Many people are hopping on the green juice or green smoothie trend right now, with hundreds of recipes available in the palm of your hand, but you'd be surprised at what's actually in those drinks.

Heringer looked at the nutrition label of one popular brand and discovered it was primarily made with apple juice.

"It's not crushed up apples, it's pure apple juice," she said. "Ten ingredients in you've got the broccoli. That means there's not very much put in here, maybe enough to give it a little tint so they can say there's broccoli in here, but these green vegetables, not a lot of them in there."

Granola bars are also popular for those on the go. Heringer suggests you pick one with plenty of fiber.

"Fiber is very important not only for heart health, for stomach health, it's also really important to keep us full and keep us satisfied," she said. "Grab a fiber bar in the morning just to give your day a kick start and a glass of skim milk, you've got a meal."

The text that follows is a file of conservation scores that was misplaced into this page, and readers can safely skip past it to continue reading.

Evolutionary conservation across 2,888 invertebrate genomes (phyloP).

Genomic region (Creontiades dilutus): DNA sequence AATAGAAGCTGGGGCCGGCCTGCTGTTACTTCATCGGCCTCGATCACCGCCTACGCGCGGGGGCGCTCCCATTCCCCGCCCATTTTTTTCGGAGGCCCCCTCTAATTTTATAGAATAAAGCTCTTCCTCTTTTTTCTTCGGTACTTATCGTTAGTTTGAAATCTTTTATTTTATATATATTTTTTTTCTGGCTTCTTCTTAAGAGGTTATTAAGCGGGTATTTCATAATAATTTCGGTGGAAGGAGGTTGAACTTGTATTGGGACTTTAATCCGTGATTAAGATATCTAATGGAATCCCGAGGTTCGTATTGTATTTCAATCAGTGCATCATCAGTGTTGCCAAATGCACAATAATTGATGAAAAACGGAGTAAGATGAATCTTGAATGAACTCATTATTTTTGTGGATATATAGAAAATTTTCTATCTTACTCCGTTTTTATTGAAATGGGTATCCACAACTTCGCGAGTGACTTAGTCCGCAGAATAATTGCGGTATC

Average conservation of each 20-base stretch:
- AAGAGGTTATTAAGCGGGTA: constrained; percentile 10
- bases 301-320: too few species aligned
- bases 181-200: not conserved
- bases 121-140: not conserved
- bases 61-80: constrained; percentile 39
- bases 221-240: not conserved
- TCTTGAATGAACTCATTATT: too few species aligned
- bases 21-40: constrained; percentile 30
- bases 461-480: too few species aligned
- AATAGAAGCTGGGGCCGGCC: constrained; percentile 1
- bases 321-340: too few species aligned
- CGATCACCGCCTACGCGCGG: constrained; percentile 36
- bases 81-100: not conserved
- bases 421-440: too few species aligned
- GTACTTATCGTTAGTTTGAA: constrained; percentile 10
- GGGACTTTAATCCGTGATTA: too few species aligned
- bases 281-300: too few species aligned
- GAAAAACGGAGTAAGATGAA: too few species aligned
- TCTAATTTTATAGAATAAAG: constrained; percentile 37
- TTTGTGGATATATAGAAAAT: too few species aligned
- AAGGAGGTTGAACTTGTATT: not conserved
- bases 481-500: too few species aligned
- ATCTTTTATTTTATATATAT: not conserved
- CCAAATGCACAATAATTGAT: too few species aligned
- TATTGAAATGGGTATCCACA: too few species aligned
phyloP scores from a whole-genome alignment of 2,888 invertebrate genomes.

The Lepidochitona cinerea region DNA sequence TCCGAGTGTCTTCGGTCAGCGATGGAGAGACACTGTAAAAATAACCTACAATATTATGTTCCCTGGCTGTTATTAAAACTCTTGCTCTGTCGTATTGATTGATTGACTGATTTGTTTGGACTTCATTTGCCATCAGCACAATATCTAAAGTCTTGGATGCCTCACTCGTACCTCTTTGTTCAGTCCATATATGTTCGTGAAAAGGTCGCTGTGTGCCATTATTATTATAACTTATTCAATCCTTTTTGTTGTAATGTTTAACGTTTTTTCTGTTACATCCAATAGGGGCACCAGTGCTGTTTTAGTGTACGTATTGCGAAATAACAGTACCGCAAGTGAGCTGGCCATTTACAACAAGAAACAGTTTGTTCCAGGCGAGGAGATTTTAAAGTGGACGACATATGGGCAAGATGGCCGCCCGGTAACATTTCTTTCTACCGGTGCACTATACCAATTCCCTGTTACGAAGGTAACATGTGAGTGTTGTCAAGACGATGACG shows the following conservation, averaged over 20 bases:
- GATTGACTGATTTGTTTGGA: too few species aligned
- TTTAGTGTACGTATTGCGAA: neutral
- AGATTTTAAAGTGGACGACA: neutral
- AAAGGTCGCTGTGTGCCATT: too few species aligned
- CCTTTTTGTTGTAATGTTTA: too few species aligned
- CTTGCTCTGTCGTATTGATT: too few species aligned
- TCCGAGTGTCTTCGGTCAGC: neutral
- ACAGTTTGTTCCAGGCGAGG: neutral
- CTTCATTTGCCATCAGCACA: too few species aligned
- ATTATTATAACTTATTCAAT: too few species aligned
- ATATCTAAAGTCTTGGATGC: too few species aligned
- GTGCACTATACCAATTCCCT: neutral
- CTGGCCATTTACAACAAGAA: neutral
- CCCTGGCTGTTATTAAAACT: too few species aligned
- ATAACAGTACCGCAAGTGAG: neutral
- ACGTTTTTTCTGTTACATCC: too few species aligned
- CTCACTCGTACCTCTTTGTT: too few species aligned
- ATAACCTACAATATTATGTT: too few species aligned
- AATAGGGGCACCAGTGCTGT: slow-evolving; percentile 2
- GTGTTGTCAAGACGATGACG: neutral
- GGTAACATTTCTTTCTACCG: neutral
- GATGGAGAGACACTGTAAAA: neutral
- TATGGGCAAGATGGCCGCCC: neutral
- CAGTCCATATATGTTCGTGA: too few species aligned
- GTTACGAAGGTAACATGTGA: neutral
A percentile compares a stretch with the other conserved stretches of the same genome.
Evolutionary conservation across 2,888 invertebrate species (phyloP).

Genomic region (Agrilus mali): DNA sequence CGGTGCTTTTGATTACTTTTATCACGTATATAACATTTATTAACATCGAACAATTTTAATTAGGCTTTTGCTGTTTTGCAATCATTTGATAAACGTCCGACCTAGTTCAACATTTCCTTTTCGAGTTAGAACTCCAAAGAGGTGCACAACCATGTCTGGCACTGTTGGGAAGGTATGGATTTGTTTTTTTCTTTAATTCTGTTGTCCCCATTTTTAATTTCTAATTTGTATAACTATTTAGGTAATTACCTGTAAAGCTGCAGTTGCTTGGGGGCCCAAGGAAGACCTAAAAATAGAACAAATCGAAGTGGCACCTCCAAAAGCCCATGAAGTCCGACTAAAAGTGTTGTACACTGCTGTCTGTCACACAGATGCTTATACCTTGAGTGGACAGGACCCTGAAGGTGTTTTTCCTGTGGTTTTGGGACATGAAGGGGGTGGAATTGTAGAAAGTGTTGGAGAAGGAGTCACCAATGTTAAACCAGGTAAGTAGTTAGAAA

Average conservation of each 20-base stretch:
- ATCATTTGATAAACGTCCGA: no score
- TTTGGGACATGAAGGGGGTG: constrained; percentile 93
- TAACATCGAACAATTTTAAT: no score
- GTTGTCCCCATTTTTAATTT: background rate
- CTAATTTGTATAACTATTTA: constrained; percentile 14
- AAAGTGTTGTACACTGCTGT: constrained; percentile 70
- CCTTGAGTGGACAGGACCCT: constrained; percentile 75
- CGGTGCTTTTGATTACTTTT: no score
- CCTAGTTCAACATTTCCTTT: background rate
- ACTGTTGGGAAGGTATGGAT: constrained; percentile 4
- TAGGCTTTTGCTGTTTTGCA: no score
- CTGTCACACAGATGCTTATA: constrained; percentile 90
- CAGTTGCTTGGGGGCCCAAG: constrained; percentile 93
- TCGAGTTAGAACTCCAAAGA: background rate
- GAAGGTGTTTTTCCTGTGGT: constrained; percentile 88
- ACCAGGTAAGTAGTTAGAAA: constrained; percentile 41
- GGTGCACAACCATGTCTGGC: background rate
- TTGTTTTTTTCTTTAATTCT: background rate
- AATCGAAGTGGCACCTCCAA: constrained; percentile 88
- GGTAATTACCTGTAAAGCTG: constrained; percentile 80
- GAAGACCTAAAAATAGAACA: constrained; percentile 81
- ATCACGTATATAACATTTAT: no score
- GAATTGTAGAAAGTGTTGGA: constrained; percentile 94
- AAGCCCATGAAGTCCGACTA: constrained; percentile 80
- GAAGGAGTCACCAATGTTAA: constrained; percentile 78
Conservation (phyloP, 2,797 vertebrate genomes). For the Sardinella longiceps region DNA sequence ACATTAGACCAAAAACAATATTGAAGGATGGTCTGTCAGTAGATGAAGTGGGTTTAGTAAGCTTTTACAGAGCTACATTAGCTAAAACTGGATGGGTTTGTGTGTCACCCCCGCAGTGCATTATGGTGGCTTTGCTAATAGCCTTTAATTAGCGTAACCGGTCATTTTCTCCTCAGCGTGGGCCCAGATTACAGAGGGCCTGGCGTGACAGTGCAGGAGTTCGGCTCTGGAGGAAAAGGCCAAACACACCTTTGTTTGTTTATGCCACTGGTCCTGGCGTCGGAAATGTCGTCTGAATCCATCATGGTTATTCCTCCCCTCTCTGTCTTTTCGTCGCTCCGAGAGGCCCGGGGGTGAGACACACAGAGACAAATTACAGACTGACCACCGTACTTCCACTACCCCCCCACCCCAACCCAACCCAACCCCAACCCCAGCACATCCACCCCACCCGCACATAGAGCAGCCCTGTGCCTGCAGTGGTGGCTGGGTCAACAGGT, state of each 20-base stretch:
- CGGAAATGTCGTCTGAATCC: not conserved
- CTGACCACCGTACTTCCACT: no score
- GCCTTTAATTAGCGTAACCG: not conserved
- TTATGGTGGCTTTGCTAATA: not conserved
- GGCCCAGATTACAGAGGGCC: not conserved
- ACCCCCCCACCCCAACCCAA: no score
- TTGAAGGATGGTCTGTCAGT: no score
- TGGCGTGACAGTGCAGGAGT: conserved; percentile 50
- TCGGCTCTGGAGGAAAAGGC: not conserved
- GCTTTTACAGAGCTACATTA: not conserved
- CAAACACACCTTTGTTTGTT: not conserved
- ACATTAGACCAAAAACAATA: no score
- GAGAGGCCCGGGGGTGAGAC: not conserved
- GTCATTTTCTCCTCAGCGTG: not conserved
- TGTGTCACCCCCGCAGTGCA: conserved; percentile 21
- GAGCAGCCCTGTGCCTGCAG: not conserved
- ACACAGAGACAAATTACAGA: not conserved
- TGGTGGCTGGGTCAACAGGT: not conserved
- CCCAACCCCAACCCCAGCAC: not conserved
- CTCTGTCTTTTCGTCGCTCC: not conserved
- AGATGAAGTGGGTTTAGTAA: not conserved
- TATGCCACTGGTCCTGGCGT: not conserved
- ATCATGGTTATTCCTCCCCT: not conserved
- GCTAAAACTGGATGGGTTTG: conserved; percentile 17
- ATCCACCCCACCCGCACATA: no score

For those who prefer a more traditional breakfast of oatmeal, Heringer says you're better off with plain original oats rather than those flavored packets.

"When you're getting one of these flavored oat meals, you're getting added sugar and salt," she said.

Instead she suggests you add fresh fruits and other toppings to your bowl of oats.

"It's going to give you an extra fiber boost, plus some good antioxidants which we've all been hearing about," she said. "They fight off cancer and free radicals."

Peanut butter is another household staple and there are many with natural labels on store shelves.

When it comes to selecting the best jar for your family, don't be confused.